By Chris Carroll
Published: June 22, 2012
WASHINGTON—A group of 66 Republican lawmakers this week blasted the Air Force for taking what it termed “a series of steps signaling hostility toward religious freedom.”
Since an order last September by Air Force Chief of Staff Gen. Norton Schwartz mandating that chaplains themselves – and not commanders – publicize religious programs, the Air Force has gone beyond what the Constitution requires in an attempt to set up “complete separation” between religion and military service, the legislators allege.
The group, led by Republican U.S. Representatives Diane Black of Tennessee, Randy Forbes of Virginia and Todd Akin of Missouri, voiced its complaints in a letter to Defense Secretary Leon Panetta.
It cited several recent instances in which references to religion, God or the Bible have been removed from Air Force mottoes, briefings and courses, and argued “The First Amendment prohibits the establishment of religion; however, the mere discussion of religion or reference to God certainly does not rise to that level.“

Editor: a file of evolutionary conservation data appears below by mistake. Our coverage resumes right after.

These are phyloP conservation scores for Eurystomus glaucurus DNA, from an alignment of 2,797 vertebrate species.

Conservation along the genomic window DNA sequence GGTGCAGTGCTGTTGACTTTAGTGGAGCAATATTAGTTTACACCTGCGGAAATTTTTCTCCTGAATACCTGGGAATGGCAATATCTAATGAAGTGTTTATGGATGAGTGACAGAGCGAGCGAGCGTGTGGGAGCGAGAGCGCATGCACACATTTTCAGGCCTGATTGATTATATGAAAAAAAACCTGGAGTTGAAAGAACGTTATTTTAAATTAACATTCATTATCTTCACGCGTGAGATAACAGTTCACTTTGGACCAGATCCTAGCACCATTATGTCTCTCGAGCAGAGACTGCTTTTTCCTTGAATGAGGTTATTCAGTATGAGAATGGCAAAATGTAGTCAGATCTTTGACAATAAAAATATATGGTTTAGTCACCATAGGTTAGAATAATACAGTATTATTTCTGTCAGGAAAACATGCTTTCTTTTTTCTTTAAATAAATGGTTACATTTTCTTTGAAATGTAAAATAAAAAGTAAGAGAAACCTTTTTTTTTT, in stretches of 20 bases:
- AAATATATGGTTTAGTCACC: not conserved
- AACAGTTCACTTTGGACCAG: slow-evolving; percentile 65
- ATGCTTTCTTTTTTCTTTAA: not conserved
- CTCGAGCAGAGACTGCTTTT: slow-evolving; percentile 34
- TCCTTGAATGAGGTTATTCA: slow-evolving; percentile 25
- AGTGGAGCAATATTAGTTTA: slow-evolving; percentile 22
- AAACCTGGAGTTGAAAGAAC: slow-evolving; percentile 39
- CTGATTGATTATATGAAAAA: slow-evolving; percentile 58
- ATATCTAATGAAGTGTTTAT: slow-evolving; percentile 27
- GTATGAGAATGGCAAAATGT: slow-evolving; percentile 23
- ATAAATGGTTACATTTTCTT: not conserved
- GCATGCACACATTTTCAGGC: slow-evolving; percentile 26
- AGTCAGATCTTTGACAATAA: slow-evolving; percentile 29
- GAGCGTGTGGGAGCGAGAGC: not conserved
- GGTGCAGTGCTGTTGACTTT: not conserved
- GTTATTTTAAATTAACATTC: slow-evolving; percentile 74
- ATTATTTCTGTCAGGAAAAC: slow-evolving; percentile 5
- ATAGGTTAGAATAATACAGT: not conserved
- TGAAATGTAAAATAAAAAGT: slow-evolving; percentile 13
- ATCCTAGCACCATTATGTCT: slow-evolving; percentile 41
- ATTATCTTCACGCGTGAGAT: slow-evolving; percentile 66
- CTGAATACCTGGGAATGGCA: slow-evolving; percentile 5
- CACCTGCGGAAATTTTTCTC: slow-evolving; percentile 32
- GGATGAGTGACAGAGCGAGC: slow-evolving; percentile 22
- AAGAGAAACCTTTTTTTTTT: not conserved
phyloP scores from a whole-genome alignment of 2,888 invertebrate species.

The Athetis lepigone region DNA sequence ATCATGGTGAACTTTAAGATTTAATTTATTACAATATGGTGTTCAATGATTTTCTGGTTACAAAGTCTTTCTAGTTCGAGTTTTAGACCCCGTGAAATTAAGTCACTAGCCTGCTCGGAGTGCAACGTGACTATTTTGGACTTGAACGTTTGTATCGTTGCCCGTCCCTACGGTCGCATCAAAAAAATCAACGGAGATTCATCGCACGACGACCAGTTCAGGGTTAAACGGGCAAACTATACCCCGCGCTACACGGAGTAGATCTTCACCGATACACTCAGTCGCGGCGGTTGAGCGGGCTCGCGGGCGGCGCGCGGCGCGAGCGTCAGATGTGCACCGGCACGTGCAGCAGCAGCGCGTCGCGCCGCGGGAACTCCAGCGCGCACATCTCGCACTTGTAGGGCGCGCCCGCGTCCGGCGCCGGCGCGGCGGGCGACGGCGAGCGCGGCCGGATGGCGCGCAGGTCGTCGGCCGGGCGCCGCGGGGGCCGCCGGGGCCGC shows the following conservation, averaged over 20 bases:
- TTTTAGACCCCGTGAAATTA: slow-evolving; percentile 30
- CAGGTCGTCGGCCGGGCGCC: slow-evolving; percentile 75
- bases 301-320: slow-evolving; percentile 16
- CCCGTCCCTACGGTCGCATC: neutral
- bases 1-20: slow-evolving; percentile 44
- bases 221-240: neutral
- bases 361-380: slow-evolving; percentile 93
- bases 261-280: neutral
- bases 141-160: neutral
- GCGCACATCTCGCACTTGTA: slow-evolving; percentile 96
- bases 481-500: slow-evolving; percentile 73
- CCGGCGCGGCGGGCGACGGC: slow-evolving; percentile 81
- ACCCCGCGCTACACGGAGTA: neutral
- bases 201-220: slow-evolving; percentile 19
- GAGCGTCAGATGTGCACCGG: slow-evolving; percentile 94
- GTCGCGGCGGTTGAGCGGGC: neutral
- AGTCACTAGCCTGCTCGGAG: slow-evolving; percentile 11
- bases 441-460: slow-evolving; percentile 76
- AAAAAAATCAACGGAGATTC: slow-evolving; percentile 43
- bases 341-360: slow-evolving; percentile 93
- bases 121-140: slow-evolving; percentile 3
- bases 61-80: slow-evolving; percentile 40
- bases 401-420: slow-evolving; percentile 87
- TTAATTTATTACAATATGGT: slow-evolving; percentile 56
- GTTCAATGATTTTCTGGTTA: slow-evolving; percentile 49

The letter represented a reversal of sorts, as the Air Force in recent years had come under fire for what critics said was aggressive religious proselytizing at the Air Force Academy and tolerance of commanders imposing religion on subordinates.
An Air Force spokeswoman denied that the service is hostile to religion, and said it was dedicated to creating an environment where people of any belief system could prosper.
“Airmen are free to exercise their Constitutional right to practice their religion—in a manner that is respectful of other individuals’ rights to follow their own belief systems; and in ways that are conducive to good order and discipline; and that do not detract from accomplishing the military mission,” Maj. Jennifer Spires said in an email.